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Vaccines aren’t just for babies. Some of the vaccines that babies get can wear off as kids get older. And as kids grow up, they may come in contact with different diseases from when they were babies. There are vaccines that can help protect your preteen or teen from these other illnesses.
Flu: This vaccine protects against influenza and the other health problems the flu can cause, such as dehydration (loss of body fluids), worsening of conditions like asthma or diabetes, or pneumonia. Preteens and teens should get the flu vaccine every year as soon as it’s available—usually in the fall. It is especially important for preteens and teens who have chronic health conditions like asthma or diabetes to get the flu vaccine as early as possible every year.
HPV: Human papillomavirus vaccines help protect both girls and boys from HPV infection and cancer caused by HPV. Two HPV vaccines protect girls from the types of HPV that cause most cervical cancer. One HPV vaccine also helps protect both girls and boys from anal cancer and genital warts. HPV vaccines are given to preteens (ages 11-12) as three shots over six months; all three shots are needed for full protection. It is strongly recommended that HPV vaccines are given before children are sexually active.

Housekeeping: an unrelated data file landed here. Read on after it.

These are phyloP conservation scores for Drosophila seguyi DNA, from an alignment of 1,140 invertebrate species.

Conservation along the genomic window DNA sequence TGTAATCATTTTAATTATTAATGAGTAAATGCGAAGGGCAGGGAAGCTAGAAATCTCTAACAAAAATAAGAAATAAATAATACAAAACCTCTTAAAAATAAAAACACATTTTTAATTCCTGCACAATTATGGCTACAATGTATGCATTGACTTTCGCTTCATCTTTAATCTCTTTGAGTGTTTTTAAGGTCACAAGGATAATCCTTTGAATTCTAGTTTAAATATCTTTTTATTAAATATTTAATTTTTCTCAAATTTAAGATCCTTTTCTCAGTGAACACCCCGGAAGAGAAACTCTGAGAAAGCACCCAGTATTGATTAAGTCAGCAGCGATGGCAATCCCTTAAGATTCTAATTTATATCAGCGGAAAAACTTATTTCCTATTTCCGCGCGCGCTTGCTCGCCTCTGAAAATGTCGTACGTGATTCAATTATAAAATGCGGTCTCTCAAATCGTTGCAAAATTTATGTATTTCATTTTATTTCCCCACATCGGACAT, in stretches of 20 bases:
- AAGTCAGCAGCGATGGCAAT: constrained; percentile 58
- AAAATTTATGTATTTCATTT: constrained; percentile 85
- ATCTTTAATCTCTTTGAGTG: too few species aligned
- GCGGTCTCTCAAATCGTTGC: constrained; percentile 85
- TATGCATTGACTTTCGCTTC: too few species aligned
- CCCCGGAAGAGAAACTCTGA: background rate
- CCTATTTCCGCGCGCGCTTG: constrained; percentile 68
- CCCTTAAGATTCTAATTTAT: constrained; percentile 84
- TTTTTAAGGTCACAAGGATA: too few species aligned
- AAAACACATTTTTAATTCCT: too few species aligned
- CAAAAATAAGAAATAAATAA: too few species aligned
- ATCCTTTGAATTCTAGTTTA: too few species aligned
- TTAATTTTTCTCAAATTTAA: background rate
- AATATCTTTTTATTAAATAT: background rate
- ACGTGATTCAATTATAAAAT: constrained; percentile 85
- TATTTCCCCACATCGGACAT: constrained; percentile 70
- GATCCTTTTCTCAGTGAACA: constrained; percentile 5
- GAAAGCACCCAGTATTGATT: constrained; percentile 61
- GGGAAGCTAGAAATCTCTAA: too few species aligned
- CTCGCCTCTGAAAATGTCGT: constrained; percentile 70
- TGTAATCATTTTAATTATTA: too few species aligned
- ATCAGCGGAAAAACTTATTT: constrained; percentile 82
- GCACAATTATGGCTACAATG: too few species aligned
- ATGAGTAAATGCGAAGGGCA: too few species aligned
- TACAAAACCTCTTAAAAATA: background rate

MCV4: Meningococcal conjugate vaccine protects against some of the bacteria that can cause meningitis (swelling of the lining around the brain and spinal cord) and sepsis (an infection in the blood). Preteens need the MCV4 shot when they are 11 or 12 years old and then they need a booster shot at age 16. Teens who got the MCV4 shot when they were 13, 14, or 15 years old should still get a booster at 16. Older teens who haven’t gotten any MCV4 shots should get it as soon as possible.
Tdap: This vaccine protects against three serious diseases: tetanus, diphtheria, and pertussis (whooping cough). Preteens should get Tdap at age 11 or 12. If your teen didn’t get a Tdap shot as a preteen, ask his or her doctor about getting the shot now.
For more information, visit cdc.gov/vaccines/teens.
Why Parents Should Say "Yes" to Immunizations for Their Children
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